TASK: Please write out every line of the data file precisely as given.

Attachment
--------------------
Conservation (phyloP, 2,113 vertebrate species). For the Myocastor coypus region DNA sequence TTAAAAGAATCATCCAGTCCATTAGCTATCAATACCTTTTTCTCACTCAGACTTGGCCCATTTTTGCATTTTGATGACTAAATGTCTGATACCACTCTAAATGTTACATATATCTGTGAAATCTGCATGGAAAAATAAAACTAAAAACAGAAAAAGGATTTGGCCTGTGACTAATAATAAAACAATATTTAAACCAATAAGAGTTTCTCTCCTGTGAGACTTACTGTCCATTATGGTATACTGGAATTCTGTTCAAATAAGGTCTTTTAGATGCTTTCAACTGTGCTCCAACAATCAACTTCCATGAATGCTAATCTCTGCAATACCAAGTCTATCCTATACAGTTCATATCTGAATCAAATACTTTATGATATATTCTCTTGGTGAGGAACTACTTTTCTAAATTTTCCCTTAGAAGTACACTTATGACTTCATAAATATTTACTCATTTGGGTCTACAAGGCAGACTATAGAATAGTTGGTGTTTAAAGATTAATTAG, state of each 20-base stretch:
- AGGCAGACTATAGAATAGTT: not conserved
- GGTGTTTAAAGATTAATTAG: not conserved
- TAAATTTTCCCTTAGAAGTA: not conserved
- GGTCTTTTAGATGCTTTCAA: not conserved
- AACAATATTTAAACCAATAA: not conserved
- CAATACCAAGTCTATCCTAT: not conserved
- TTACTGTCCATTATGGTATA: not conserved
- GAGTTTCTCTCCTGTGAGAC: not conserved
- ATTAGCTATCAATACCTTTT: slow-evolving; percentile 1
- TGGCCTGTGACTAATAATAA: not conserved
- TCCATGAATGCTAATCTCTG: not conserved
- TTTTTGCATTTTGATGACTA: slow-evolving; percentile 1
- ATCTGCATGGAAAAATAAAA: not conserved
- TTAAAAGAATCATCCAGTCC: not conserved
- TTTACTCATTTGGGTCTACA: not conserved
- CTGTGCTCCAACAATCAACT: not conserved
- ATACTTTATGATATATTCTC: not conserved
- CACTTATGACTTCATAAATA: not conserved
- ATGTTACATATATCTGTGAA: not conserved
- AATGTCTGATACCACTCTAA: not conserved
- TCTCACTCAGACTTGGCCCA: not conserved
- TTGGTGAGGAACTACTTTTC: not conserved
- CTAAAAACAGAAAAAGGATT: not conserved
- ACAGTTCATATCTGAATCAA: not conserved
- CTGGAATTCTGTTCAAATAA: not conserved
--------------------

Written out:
Conservation (phyloP, 2,113 vertebrate species). For the Myocastor coypus region DNA sequence TTAAAAGAATCATCCAGTCCATTAGCTATCAATACCTTTTTCTCACTCAGACTTGGCCCATTTTTGCATTTTGATGACTAAATGTCTGATACCACTCTAAATGTTACATATATCTGTGAAATCTGCATGGAAAAATAAAACTAAAAACAGAAAAAGGATTTGGCCTGTGACTAATAATAAAACAATATTTAAACCAATAAGAGTTTCTCTCCTGTGAGACTTACTGTCCATTATGGTATACTGGAATTCTGTTCAAATAAGGTCTTTTAGATGCTTTCAACTGTGCTCCAACAATCAACTTCCATGAATGCTAATCTCTGCAATACCAAGTCTATCCTATACAGTTCATATCTGAATCAAATACTTTATGATATATTCTCTTGGTGAGGAACTACTTTTCTAAATTTTCCCTTAGAAGTACACTTATGACTTCATAAATATTTACTCATTTGGGTCTACAAGGCAGACTATAGAATAGTTGGTGTTTAAAGATTAATTAG, state of each 20-base stretch:
- AGGCAGACTATAGAATAGTT: not conserved
- GGTGTTTAAAGATTAATTAG: not conserved
- TAAATTTTCCCTTAGAAGTA: not conserved
- GGTCTTTTAGATGCTTTCAA: not conserved
- AACAATATTTAAACCAATAA: not conserved
- CAATACCAAGTCTATCCTAT: not conserved
- TTACTGTCCATTATGGTATA: not conserved
- GAGTTTCTCTCCTGTGAGAC: not conserved
- ATTAGCTATCAATACCTTTT: slow-evolving; percentile 1
- TGGCCTGTGACTAATAATAA: not conserved
- TCCATGAATGCTAATCTCTG: not conserved
- TTTTTGCATTTTGATGACTA: slow-evolving; percentile 1
- ATCTGCATGGAAAAATAAAA: not conserved
- TTAAAAGAATCATCCAGTCC: not conserved
- TTTACTCATTTGGGTCTACA: not conserved
- CTGTGCTCCAACAATCAACT: not conserved
- ATACTTTATGATATATTCTC: not conserved
- CACTTATGACTTCATAAATA: not conserved
- ATGTTACATATATCTGTGAA: not conserved
- AATGTCTGATACCACTCTAA: not conserved
- TCTCACTCAGACTTGGCCCA: not conserved
- TTGGTGAGGAACTACTTTTC: not conserved
- CTAAAAACAGAAAAAGGATT: not conserved
- ACAGTTCATATCTGAATCAA: not conserved
- CTGGAATTCTGTTCAAATAA: not conserved